Abstract: The aim of this paper is to examine the literature addressing network performance and the factors influencing it. Design â 29 papers published in 18 different journals were systematically reviewed through a multidimensional classification framework based on the strategy-structure-performance paradigm of strategic management. Findings â Based on the outputs of the literature review, a conceptual framework describing network performance is proposed. Following this framework, it is suggested that network performance is the result of the combination of network strategy, network structure and external environmental factors, and not solely the result of network structure which is characterized by five structural elements i.e. network configuration, network membership, network tie, network management and network governance. Moreover, the framework suggests that, in equal context i.e. same network strategy and same external environment, different combinations of these five structural elements lead to different network performance. Implications â Based on these findings, adequate network performance measurement system should include determinants at the level of the network strategy and network structure but also at the level of the external environment. Scope for future research â This study should be extended in order to further investigate the relationships between network strategy and network structure on the one hand and environmental factors on the other hand, but also to further investigate the network strategy, network structure and environmental factors themselves.
    Keywords: Performance, network, strategy-structure-performance paradigm, Agribusiness, Agricultural and Food Policy, Community/Rural/Urban Development, Food Consumption/Nutrition/Food Safety, Labor and Human Capital,
    Date: 2010–10–27
  5. By: Kuhne, Bianka; Gellynck, Xavier; Weaver, R.D.
    Abstract: In the New Economy, the network is considered as more important than the firm itself. In this paper the focus is on chain networks which include vertical networks among chain members, horizontal networks with peers, and networking with third parties. Networks have an important role in the diffusion and adoption of innovations, thus they are the locus of innovation. While previous research focused on the firm, we contribute to the understanding of innovations in chain networks, i.e. we investigate the innovation capacity in vertical networks and how networking with peers and third parties is influencing the innovation capacity of the vertical network. We propose that there is a positive relationship between the network connections the direct chain partners have with peers and third parties and the innovation capacity of the vertical network. Data were collected from 90 direct agrifood chains in the traditional food sector. Cluster analysis suggested three clusters of chains corresponding to three distinct levels of innovation capacity: low, medium and high. Via descriptive analysis and binary logistic regression the influence of networking with peers and third parties on the innovation capacity of the vertical network was investigated. Our results confirm our proposition. However, we found that the chain partners are either horizontally or vertically networking for innovation. Nevertheless, more networking within the chain and with peers and third parties is linked to higher levels of innovation capacity. Consequently, our study adds to the research in the field of the New Economy by deepening the understanding of how innovation capacity is developed in vertical networks. We can confirm that the network is very important for the development and implementation of innovations and that the innovation capacity of one firm is linked to the innovation capacity of its chain partners. For future research we propose to investigate the link between networking for innovation and types of innovation which can be achieved. Further, future research should explore further inter-organizational links in the chain network and explore wider networks than the direct chain.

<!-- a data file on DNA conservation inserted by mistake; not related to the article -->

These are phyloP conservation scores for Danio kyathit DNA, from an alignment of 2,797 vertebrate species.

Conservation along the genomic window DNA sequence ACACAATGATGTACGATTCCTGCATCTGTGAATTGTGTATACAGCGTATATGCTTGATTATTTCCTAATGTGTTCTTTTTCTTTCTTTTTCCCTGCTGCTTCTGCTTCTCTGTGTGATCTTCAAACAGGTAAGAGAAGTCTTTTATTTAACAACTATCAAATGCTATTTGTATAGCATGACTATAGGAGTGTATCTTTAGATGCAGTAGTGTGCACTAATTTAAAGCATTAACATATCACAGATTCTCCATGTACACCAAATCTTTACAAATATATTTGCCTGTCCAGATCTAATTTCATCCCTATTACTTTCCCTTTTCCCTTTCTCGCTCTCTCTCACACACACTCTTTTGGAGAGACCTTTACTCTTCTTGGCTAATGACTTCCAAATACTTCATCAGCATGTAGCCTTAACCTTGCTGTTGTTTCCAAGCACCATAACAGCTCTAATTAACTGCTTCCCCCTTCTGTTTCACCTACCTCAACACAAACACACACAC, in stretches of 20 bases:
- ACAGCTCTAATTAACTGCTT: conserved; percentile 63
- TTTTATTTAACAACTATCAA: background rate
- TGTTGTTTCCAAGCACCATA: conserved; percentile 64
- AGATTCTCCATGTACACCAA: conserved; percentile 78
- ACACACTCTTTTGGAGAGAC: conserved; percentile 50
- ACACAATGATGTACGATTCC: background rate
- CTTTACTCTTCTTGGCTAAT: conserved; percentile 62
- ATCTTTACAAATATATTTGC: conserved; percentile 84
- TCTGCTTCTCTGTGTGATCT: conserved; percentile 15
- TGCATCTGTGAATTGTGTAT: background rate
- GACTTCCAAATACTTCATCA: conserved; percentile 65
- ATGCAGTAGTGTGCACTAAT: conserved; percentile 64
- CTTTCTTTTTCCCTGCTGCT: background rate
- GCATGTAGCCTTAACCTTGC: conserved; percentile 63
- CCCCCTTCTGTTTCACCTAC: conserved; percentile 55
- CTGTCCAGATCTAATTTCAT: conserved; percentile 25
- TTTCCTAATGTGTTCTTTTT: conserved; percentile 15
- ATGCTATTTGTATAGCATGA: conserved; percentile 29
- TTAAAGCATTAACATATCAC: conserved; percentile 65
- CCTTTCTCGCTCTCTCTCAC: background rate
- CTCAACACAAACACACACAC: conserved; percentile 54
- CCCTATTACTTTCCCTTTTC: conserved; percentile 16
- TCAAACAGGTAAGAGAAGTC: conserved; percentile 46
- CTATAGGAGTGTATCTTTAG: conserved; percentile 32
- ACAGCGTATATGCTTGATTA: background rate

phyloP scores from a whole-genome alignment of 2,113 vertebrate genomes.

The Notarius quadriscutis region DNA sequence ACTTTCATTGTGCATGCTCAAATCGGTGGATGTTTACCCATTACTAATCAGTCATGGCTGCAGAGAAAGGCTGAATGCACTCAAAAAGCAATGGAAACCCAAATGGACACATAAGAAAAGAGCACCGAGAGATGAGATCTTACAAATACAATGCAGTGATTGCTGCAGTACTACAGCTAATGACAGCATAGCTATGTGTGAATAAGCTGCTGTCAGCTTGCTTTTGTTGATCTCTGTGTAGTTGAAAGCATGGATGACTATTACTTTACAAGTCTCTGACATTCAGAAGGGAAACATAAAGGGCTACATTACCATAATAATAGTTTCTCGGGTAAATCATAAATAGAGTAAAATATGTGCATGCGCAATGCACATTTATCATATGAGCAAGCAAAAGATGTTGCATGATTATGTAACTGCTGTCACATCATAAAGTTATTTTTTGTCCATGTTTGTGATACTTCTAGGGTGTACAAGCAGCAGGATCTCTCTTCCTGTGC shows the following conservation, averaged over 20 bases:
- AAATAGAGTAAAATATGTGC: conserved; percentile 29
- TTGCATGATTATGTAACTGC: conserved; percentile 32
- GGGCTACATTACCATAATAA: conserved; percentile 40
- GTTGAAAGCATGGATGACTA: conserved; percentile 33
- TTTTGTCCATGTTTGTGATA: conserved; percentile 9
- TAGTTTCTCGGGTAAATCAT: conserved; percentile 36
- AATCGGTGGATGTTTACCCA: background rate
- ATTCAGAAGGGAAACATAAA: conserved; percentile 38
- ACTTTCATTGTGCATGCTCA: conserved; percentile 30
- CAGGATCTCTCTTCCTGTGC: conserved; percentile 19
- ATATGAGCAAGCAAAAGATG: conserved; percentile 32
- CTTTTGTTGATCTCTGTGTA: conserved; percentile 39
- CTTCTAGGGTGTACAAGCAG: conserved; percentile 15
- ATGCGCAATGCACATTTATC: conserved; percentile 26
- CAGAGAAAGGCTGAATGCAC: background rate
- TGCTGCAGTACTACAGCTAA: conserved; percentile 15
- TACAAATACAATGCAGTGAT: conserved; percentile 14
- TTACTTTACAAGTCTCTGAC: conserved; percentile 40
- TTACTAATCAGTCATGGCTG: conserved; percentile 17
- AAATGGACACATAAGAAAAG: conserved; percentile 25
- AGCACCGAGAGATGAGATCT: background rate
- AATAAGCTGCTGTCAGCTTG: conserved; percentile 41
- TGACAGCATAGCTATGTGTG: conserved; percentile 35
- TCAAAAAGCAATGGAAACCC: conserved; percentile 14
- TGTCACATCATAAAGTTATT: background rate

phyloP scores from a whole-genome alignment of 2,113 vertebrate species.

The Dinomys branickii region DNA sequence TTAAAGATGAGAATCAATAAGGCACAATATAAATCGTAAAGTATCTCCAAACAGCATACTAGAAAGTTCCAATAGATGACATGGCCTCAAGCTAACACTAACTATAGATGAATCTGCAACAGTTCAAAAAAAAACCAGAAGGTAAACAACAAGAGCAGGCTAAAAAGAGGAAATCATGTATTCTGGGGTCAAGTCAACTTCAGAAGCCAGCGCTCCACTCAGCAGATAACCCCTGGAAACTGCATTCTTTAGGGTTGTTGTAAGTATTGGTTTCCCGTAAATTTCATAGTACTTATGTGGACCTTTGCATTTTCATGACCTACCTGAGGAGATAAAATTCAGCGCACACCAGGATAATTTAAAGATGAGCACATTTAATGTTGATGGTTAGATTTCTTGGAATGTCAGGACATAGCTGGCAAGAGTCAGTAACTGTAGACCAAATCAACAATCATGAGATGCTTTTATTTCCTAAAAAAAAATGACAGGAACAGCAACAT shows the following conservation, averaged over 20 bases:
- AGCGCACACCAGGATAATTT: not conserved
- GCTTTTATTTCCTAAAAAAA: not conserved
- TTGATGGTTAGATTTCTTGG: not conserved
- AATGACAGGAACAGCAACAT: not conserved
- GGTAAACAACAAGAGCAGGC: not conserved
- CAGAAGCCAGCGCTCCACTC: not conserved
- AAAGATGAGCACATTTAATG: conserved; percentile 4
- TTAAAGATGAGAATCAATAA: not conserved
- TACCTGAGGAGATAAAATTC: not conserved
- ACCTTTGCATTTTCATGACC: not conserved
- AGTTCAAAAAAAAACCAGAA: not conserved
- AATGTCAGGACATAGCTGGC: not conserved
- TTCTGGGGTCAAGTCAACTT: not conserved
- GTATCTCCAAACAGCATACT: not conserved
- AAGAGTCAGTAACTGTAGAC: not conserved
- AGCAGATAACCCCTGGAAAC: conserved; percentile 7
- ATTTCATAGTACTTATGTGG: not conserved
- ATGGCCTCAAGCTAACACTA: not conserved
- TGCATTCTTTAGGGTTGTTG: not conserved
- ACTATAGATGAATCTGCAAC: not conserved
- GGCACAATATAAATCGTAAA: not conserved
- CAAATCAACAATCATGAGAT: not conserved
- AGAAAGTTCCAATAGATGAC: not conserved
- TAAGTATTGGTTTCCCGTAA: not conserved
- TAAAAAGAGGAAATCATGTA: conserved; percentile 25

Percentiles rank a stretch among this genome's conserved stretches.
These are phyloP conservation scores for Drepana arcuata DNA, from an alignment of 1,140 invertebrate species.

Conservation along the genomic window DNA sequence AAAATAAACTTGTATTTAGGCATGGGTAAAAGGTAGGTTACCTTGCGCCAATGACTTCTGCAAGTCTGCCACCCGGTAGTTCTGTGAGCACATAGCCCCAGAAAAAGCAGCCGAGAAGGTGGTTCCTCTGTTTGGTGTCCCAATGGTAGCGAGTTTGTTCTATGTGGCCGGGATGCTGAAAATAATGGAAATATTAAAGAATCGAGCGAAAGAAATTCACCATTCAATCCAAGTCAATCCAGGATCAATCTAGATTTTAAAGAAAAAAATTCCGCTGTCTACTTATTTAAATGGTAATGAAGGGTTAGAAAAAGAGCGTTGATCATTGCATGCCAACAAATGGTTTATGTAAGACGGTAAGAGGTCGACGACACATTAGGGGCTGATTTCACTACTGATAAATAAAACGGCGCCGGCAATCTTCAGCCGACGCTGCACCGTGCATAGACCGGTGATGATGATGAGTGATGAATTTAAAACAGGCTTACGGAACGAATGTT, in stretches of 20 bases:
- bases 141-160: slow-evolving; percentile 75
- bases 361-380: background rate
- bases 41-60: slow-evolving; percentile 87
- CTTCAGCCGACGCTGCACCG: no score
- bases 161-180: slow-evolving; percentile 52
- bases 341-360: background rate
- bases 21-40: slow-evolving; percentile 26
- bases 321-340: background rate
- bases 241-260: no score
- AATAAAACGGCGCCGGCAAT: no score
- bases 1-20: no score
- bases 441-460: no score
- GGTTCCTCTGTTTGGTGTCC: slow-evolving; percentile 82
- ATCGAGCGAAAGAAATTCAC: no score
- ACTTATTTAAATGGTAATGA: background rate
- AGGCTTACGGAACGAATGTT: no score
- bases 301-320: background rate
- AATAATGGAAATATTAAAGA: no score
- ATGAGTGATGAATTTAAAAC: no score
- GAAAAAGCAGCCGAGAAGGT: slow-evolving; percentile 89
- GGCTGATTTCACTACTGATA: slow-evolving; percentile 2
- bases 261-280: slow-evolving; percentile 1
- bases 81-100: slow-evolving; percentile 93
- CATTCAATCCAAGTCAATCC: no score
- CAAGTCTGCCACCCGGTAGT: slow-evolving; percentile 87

Keywords: SMEs, chain networks, traditional food products, Agribusiness, Agricultural and Food Policy, Community/Rural/Urban Development, Food Consumption/Nutrition/Food Safety, Labor and Human Capital,
    Date: 2010–10–27
  6. By: Daron Acemoglu; Asuman Ozdaglar; Alireza Tahbaz-Salehi
    Abstract: We provide a general framework for the study of cascade effects created by interconnections between sectors, firms or financial institutions. Focusing on a multi sector economy linked through a supply network, we show how structural properties of the supply network determine both whether aggregate volatility disappears as the number of sectors increases (i.e., whether the law of large numbers holds) and when it does, the rate at which this happens. Our main results characterize the relationship between first order interconnections (captured by the weighted degree sequence in the graph induced by the input-output relations) and aggregate volatility, and more importantly, the relationship between higher-order interconnections and aggregate volatility. These higher-order interconnections capture the cascade effects, whereby low productivity or the failure of a set of suppliers propagates through the rest of the economy as their downstream sectors/firms also suffer and transmit the negative shock to their downstream sectors/firms. We also link the probabilities of tail events (large negative deviations of aggregate output from its mean) to sector-specific volatility and to the structural properties of the supply network.